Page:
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Opinions requested – biopsy pathology report

climb4blue profile image

I felt my biopsy pathology report was light on details:

LT Anterior Base, Biopsy: Prostatic adenocarcinoma, Gleason score 3+3=6, involving 6mm and 70% of the submitted tissue

RT Anterior Base, Biopsy: Prostatic adenocarcinoma, Gleason score 3+4=7, involving 4mm, 1 mm and 60% of the submitted tissue

RT Lateral, Biopsy: Prostatic adenocarcinoma, Gleason score 3+3=6 involving 1mm and 10% of the submitted tissue

My pathology report leaves out the following information:

1. how many cores were taken (22 cores because I asked during report review)

2. how many were positive, how many were negative

3. how many were taken of the PRAD4 lesion

4. highest percent of cancer in any core

5. % pattern 4

Q1: Is it normal for pathology reports to leave out the above information?

Q2: Because I had a MRI guided biopsy, would that not skew the number of positive cores in comparison to the typical non-MRI guided biopsy and would that not then skew the nomogram results?

All opinions welcome.

Thanks for your help.

10 Replies

Yes, it's normal, unfortunately. You can pay for a second opinion from the world's biggest expert that will include all that info:

pathology.jhu.edu/patient-c...

They count the extra cores taken from a suspicious area as a single core.

I will get that second opinion from Dr Epstein. Actually, I have already begun the leg work after getting my first report, because of what I have learned from you over that past several months on this forum, and your prostatecancer.news articles. Thank you Tall_Allen.

I hope to be able to use risk stratification nomogram tools, like STAR, but can't really do that with my first report. For example, how to count the extra cores taken from a suspicious area as a single core and as a single positive core.

I hope to be able to use % pattern 4 to determine risk stratification for AS.

Is it often a 3+4 patient with PNI observed to option for AS?

AlanMeyer profile image
AlanMeyerModerator in reply to climb4blue

I don't have enough knowledge to advise you on this however, since you did say that all opinions are welcome, I did try some Internet searching for ( pni prostate cancer). Four of the articles I looked at found what the authors believed to be significant indications that PNI indicates higher risk, more aggressive disease with worse outcomes.

Given your relatively younger age (57 indicated in a previous posting), I would think you have the possibility of a long enough life ahead of you that prostate cancer could become a life shortening factor.

What did your doctor say about the biopsy results? Was he advocating treatment? Why?

Whatever he said, I think you're doing the right thing by trying to get more information and second opinions.

Best of luck.

Alan

climb4blue profile image
climb4blue in reply to AlanMeyer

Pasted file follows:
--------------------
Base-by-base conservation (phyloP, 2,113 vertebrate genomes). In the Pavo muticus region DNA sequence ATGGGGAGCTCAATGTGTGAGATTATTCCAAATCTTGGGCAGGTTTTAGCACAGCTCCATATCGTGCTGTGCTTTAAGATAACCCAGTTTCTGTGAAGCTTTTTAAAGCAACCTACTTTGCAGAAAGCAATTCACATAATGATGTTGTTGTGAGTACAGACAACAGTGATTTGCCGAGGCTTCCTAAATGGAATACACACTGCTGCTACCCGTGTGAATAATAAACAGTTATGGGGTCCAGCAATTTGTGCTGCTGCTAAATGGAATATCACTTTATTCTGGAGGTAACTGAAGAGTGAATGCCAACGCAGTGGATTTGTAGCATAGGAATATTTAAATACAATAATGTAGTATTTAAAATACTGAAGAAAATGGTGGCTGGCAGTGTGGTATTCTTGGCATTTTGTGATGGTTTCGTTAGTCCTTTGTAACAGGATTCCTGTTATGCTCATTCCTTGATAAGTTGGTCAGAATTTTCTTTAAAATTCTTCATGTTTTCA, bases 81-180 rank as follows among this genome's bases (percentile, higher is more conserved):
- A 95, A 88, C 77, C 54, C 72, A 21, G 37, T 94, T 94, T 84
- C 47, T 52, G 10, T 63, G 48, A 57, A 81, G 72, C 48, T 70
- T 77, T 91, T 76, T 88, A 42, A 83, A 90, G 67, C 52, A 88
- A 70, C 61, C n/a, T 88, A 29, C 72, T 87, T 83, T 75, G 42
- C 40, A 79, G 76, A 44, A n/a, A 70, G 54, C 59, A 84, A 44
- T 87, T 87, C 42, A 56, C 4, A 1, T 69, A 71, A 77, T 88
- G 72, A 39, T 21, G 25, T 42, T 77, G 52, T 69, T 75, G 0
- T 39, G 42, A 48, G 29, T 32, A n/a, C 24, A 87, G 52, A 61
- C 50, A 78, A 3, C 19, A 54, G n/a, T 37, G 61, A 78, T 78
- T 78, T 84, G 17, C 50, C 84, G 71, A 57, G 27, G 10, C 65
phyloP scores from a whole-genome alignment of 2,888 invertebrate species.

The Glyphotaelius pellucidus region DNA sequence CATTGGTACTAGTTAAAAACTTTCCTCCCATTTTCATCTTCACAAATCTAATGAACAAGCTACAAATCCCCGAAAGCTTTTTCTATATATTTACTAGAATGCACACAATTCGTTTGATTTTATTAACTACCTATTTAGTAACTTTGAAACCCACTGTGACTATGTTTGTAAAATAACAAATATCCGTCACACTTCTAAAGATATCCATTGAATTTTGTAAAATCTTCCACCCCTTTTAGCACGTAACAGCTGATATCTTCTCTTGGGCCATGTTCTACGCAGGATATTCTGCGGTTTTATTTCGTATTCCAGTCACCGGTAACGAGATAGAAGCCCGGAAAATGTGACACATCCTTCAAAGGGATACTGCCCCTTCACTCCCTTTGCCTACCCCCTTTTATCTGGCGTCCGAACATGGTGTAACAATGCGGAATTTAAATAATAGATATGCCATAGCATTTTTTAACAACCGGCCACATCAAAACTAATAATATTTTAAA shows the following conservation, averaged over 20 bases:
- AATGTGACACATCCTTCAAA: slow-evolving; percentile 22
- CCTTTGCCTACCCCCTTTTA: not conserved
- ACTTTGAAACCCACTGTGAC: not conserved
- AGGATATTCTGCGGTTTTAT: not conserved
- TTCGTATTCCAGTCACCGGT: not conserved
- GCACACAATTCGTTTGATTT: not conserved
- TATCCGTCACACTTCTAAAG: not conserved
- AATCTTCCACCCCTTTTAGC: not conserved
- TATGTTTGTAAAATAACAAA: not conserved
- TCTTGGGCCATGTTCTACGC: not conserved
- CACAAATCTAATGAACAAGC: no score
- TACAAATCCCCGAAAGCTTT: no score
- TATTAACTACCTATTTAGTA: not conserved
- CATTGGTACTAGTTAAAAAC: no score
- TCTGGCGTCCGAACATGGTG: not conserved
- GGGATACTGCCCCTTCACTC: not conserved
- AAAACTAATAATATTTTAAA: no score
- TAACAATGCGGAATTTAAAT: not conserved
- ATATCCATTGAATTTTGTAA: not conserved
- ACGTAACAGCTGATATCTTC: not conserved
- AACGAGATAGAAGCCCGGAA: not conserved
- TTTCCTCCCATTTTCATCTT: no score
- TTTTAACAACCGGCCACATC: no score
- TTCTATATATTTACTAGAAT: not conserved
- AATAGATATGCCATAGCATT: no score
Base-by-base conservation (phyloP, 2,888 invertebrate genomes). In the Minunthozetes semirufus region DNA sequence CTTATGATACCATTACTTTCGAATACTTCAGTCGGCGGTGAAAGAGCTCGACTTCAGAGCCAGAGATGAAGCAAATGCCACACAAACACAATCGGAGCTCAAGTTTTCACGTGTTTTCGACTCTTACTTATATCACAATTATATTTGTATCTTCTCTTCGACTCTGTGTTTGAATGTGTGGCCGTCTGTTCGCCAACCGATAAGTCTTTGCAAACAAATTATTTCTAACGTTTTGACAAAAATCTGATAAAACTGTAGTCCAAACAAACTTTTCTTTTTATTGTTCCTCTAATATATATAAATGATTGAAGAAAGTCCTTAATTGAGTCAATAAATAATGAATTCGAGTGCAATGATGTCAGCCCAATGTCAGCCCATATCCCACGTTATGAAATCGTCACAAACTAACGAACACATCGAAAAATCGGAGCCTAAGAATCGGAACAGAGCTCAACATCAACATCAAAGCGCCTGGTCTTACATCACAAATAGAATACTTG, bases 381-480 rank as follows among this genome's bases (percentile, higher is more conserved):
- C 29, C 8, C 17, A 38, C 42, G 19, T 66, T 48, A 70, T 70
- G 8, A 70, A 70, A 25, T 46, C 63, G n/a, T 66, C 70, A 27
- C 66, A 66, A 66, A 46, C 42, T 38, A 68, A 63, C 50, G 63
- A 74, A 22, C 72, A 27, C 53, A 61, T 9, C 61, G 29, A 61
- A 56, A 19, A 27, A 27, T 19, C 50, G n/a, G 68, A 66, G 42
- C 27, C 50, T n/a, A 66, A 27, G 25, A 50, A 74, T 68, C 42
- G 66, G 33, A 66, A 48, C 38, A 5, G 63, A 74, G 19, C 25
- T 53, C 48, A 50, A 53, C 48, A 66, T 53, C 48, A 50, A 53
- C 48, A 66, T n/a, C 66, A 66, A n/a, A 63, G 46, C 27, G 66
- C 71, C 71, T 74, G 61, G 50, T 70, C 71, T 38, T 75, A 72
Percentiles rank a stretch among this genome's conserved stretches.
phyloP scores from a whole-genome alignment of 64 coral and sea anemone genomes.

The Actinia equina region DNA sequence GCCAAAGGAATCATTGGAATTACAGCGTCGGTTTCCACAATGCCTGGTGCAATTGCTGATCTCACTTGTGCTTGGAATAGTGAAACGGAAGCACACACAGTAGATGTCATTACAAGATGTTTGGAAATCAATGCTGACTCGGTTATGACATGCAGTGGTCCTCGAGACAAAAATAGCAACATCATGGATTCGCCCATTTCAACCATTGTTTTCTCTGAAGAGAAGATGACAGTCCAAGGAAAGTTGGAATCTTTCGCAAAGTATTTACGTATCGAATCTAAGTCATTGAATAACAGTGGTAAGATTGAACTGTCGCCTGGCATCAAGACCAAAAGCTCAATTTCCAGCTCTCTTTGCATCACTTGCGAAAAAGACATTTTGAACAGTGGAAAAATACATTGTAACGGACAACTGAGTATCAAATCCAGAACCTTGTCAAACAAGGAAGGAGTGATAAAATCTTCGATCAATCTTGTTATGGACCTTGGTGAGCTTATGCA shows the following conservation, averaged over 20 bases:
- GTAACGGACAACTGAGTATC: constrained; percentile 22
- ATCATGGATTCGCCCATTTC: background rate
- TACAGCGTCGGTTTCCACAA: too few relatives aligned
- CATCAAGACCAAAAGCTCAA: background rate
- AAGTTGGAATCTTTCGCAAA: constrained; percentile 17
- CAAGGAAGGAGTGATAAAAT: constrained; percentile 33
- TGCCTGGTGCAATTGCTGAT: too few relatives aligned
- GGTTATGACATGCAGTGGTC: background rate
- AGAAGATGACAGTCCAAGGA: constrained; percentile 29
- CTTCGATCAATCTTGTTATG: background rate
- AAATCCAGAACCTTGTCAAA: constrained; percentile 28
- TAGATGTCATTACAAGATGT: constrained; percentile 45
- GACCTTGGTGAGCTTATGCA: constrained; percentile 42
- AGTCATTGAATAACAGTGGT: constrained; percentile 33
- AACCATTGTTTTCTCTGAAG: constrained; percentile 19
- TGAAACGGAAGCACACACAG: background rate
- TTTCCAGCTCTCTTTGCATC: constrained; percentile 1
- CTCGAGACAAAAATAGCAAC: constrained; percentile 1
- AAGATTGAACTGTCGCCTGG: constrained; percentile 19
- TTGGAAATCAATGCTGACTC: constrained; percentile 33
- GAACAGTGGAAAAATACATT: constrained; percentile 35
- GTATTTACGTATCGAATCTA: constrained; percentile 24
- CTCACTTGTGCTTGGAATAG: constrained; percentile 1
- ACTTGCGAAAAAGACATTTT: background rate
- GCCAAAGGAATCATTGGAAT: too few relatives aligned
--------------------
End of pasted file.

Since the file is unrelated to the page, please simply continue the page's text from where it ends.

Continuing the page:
Thank you very much for your support Alan. It is true, I am 57 and told when doctors see me that I look like I have 30 years ahead of me.

My doctor said the GS 4 was likely under 5% based on his conversation with the pathologist, and he thought I was a good candidate for AS as long as an Oncotype DX genome assay result reinforced low risk.

The PNI was not identified as a risk factor during our review of the pathology report.

I've read Tall_Allen's prostatecancer.news about PNI risk studies.

No one rules out AS for PNI patients with 3+3 or 3+4, but its seems like PNI needs some special consideration and special treatment, and if consideration and treatment is not heeded, outcomes can be quite different for PNI patients.

You might try Prolaris or Decipher instead of Oncotype DX because of this:

ascopubs.org/doi/10.1200/JC...

Yes I learned about this cohort. I also found one from their own website reference. I was able to find it on NIH, “A 17-gene assay…” Klein 2014. The Oncotype DX study for AS actually excluded (Gleason score 3+4) in their cohort study, and did not quantify the negative predictive rate nor the AUC information gain.

Decipher assay: I was able to find the study found in Nature, “validation of the Decipher test for predicting adverse pathology in candidates for prostate cancer active surveillance”. The Decipher study for AS actually includes (Gleason score 3+4), and did quantify the negative predictive rate of AP and the AUC information gain: NPV 91% for 0.45, NPV 96% for 0.20, AUC 0.65.

I have asked my doctor to order Decipher. I hope he will agree.

PNI on a biopsy probably excludes you:

prostatecancer.news/2018/03...

Unclear - it begs the question, clinically I mean, why intermediate-risk patients would not also correlate, as do low-risk and high-risk patients, to higher biochemical failure if they have PNI.

I get there may not have been a study, but given a patient in my circumstances, an assumption of correlation seems more appropriate than an assumption of no correlation.

IMHO, favorable intermediate-risk patients, would be well-advised to treat cancer more aggressively, in spite of the higher side-effects, because of needle-biopsy detected PNI.

I think you should wait for Decipher. One doesn't have to speculate about correlations when there is biopsy data. In the Cohn study, 43% of men on AS were able to stay on AS in spite of their PNI because there was no grade group progression. It is grade group progression (and genomics) that should guide your decision.

Get that second opinion from JHU. The lab my urologist used showed that I had one 4+3 and JHU retested it and concluded that it was actually a 3+4.

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